I’ve pondered for some time why the Federal Reserve has very publicly committed to a 2% annual inflation rate. Why not 3% or 5%, or more importantly, 0%? Wouldn’t the ideal inflation rate be zero with prices overall neither increasing nor decreasing?
This goes all the way back to Greenspan who had a charming way of bamboozling Congressmen when testifying such that no Congressman wanted to ask for clarification and risk looking less smart than Greenspan. They took his word as gospel and it stuck.
When asked about this, Fed officials give vacuous responses about growing the economy, wage growth is positive, and so forth. But never a hard, conclusive response that seems to make sense, at least to me.
In the Fed’s own words:
Low and stable inflation helps the economy operate efficiently. The Federal Open Market
Committee (FOMC) judges that an annual increase in inflation of 2 percent is most consistent over the longer run with the Federal Reserve's mandate for price stability and maximum employment.
There you have it: Inflation is price stability! Sounds positively Orwellian doesn’t it?
The Wharton Public Policy Initiative says:
For over two decades now, the Federal Reserve has targeted a 2% inflation rate per year. … Yet, the 2% inflation rate serves as a point of stability and reliability for the public, which was one of the main reasons it was chosen in the first place.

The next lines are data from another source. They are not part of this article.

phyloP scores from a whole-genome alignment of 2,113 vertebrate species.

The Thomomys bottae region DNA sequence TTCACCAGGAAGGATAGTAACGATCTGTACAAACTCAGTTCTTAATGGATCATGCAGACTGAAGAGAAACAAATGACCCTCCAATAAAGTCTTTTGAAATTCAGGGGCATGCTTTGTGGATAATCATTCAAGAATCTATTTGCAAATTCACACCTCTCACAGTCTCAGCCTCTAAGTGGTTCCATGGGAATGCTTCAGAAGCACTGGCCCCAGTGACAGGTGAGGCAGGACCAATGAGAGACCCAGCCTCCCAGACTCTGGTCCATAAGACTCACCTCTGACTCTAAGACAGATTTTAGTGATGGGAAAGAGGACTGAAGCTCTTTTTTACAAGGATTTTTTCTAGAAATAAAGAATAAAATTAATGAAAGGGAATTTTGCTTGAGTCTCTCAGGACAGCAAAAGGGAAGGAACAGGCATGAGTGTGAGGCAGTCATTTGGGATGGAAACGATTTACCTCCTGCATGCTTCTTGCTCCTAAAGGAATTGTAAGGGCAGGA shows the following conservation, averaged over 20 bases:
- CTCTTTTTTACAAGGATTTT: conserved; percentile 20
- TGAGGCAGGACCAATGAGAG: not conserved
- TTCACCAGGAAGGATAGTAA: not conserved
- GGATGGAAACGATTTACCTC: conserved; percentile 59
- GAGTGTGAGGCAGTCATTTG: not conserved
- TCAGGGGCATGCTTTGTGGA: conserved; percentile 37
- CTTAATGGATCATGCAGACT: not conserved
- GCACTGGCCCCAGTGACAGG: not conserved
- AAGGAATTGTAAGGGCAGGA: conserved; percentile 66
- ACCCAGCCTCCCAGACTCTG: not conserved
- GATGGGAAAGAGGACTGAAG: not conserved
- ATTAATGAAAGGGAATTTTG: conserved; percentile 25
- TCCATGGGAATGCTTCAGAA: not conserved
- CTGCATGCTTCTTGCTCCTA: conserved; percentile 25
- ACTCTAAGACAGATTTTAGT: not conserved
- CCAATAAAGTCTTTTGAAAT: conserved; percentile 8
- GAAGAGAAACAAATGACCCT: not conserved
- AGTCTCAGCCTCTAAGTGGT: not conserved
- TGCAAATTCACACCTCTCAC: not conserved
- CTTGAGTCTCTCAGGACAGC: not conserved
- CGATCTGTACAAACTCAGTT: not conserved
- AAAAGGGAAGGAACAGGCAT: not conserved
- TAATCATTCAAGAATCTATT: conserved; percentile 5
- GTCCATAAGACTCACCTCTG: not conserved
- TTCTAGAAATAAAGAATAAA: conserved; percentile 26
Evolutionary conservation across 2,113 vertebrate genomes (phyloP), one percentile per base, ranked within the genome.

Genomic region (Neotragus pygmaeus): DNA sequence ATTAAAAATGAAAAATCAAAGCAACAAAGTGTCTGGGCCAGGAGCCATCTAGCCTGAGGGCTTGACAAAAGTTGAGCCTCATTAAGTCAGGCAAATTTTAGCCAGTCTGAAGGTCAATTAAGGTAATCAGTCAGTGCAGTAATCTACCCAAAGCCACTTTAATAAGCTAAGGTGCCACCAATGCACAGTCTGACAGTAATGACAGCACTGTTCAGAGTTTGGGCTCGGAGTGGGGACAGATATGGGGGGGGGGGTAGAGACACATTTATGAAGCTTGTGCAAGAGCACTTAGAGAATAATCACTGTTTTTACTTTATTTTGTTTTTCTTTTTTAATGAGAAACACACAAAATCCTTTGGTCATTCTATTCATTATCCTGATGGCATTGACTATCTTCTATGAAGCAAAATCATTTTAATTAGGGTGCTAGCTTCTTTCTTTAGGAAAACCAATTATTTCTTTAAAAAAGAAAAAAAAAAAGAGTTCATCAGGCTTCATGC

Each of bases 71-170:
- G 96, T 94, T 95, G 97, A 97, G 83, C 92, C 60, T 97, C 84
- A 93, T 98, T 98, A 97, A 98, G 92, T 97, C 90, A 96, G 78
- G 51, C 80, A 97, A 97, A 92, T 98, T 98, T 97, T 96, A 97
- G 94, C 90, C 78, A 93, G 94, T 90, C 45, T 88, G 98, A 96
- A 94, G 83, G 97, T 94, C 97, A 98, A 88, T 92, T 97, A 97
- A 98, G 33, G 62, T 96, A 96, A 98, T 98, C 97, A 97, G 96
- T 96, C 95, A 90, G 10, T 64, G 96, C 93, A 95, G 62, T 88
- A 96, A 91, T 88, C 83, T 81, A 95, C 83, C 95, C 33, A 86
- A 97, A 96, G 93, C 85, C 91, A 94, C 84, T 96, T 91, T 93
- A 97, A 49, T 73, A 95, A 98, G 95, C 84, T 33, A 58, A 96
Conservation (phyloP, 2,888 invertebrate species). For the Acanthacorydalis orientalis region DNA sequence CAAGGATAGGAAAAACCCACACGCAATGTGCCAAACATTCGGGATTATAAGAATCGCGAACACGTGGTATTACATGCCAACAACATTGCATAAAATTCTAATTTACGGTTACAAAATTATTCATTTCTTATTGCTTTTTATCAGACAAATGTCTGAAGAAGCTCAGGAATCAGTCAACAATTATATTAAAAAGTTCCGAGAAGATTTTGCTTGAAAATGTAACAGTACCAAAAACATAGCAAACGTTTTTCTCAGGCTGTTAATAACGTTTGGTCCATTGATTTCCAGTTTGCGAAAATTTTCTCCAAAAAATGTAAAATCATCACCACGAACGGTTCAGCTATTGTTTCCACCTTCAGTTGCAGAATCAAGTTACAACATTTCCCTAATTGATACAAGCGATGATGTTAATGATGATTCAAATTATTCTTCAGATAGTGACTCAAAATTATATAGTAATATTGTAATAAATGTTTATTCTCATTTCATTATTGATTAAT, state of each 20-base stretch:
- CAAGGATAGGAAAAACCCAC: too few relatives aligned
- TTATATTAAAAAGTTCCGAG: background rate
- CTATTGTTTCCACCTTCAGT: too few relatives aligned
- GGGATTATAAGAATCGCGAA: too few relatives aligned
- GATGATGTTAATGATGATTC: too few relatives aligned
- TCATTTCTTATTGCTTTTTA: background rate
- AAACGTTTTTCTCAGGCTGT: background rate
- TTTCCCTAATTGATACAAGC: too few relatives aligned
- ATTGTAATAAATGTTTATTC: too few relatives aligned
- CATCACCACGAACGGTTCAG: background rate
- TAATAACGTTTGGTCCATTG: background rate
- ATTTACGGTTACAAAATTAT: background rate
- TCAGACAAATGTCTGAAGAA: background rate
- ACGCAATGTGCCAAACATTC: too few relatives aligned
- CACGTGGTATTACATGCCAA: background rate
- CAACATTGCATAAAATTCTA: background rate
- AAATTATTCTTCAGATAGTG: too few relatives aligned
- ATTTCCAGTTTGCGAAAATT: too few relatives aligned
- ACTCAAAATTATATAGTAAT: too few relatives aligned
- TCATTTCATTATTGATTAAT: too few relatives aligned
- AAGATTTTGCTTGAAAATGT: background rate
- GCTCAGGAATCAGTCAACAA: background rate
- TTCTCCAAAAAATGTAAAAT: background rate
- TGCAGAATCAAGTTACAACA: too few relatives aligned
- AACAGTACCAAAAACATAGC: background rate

Again more doublespeak: Inflation is stability and reliability.
I finally concluded that 2% inflation is an annual deficit reduction tax applied to all Americans to pay down the deficit by devaluing the US dollar.
Inflation is just another way of saying currency devaluation, because inflation erodes the purchasing power of currency. Because loans are repaid in future dollars, inflation / currency devaluation means those loans are repaid in future dollars that are worth less than today’s dollars. And when the Treasury sells a 30-year bond, or occasionally longer-term bonds, that 2% compounded adds up to a considerable reduction over a 30-year period.
$1.00 * 0.98 * 0.98 * 0.98 .... 0.98
Of course, the Fed can’t publicly say that 2% systemic inflation is a tax because only Congress can impose taxes. And calling it ‘currency devaluation’ is also a no-no because that sounds much worse than calling it ‘inflation’.
Why devalue the currency at all? Simple. Does anyone think the Federal deficit can ever be repaid? The last two times we had federal budget surpluses were during the Clinton and Kennedy administrations. That's not a political endorsement, just a comment about how infrequently they occur. So regardless of the party in power, there seems to be no real appetite for paying off the deficit. Hence, the need for a 2% annual stealth tax.
That’s my two cents… or should I say two percent?